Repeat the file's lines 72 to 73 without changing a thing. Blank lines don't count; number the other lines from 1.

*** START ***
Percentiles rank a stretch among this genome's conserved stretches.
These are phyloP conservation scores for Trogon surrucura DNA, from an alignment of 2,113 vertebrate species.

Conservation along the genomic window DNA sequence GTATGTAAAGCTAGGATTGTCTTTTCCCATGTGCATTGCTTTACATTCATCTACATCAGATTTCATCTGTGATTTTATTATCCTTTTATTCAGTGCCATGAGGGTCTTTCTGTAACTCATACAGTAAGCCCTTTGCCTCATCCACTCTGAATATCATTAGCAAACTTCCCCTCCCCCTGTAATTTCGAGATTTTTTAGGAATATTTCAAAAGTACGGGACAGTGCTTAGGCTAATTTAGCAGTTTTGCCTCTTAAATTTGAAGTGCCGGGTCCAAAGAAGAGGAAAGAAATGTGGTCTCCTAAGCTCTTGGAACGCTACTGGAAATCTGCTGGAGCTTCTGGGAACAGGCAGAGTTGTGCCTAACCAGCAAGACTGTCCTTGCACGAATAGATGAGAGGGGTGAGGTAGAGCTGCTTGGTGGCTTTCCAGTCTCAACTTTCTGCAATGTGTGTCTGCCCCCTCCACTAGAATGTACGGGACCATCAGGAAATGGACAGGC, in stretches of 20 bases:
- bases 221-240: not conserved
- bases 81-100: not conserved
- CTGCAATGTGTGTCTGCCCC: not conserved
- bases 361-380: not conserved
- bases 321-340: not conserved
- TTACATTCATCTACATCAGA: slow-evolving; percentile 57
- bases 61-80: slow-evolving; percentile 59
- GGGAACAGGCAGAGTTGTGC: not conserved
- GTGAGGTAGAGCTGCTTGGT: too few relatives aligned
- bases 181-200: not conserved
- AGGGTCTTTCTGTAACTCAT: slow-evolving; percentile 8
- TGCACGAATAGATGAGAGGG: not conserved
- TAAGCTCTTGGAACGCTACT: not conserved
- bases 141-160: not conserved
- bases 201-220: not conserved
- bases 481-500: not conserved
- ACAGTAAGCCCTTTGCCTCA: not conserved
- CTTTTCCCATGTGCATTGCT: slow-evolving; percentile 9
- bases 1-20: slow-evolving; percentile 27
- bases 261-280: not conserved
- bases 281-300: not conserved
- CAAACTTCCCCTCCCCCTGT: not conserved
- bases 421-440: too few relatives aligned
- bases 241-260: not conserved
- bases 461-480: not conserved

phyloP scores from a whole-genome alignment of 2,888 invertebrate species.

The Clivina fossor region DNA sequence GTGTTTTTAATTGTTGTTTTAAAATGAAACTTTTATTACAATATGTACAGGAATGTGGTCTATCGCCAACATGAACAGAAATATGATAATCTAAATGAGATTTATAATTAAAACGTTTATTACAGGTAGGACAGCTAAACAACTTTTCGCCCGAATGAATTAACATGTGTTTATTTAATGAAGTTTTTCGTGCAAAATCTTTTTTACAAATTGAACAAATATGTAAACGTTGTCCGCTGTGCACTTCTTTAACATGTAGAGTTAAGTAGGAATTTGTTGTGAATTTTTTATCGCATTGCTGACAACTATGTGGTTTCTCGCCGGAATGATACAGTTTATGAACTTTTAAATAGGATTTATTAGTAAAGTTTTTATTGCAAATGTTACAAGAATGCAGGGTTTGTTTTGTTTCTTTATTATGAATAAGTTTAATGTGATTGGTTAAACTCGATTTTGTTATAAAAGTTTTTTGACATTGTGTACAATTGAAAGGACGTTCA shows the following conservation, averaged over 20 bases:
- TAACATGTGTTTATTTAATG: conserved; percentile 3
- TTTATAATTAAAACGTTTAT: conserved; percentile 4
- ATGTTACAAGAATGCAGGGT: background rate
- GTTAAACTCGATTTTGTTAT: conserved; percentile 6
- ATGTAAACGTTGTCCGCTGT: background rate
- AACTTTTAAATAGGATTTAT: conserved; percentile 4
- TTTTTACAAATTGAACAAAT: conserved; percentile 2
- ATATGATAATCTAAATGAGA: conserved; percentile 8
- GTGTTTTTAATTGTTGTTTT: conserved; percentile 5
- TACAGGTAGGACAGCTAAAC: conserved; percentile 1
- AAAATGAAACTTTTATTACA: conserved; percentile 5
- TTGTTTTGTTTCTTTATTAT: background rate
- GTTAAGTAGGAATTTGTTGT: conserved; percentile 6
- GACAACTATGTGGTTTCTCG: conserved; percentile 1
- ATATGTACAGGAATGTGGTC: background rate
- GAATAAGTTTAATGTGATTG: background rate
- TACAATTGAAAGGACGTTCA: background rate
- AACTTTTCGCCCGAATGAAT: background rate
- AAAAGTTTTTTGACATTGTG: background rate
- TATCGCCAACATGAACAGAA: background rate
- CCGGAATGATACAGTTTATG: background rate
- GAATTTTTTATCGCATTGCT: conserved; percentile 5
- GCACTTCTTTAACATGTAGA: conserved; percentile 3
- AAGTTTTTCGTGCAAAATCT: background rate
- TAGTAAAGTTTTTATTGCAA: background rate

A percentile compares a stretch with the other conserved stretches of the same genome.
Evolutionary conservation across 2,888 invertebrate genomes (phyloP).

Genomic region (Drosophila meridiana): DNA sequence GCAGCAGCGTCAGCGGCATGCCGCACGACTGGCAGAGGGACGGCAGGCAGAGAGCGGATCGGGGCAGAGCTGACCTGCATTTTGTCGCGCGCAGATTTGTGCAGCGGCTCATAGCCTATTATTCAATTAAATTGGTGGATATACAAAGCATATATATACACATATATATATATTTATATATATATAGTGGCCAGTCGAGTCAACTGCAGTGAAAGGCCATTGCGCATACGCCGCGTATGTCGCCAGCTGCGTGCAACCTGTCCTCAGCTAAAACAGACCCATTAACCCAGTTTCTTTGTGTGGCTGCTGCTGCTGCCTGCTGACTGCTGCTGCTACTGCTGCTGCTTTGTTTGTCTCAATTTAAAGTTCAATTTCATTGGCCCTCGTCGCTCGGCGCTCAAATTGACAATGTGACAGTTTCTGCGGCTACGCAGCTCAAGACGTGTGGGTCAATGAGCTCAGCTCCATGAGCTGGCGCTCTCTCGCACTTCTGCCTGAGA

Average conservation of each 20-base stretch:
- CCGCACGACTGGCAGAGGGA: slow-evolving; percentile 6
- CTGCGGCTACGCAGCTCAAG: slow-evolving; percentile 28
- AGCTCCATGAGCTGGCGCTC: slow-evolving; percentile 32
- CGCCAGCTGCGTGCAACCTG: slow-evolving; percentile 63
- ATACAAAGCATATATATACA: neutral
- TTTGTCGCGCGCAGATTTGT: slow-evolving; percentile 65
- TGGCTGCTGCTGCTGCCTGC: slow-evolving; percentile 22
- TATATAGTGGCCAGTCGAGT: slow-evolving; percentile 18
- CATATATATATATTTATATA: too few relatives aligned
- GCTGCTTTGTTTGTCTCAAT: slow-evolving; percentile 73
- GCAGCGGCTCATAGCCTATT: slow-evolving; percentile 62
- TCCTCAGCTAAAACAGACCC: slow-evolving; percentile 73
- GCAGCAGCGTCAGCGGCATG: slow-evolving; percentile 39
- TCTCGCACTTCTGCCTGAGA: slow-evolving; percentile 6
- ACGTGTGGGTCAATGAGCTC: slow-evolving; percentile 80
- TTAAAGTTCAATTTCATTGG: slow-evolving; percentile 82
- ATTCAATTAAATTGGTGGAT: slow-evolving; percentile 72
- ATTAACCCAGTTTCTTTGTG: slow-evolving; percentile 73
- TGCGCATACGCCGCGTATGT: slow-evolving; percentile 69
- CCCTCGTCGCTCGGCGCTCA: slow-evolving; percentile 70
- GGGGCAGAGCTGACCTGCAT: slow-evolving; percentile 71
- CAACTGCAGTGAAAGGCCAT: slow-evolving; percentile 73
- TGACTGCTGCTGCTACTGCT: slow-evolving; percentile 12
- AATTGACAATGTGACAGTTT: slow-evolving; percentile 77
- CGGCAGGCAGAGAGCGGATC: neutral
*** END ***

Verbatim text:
- GCAGCAGCGTCAGCGGCATG: slow-evolving; percentile 39
- TCTCGCACTTCTGCCTGAGA: slow-evolving; percentile 6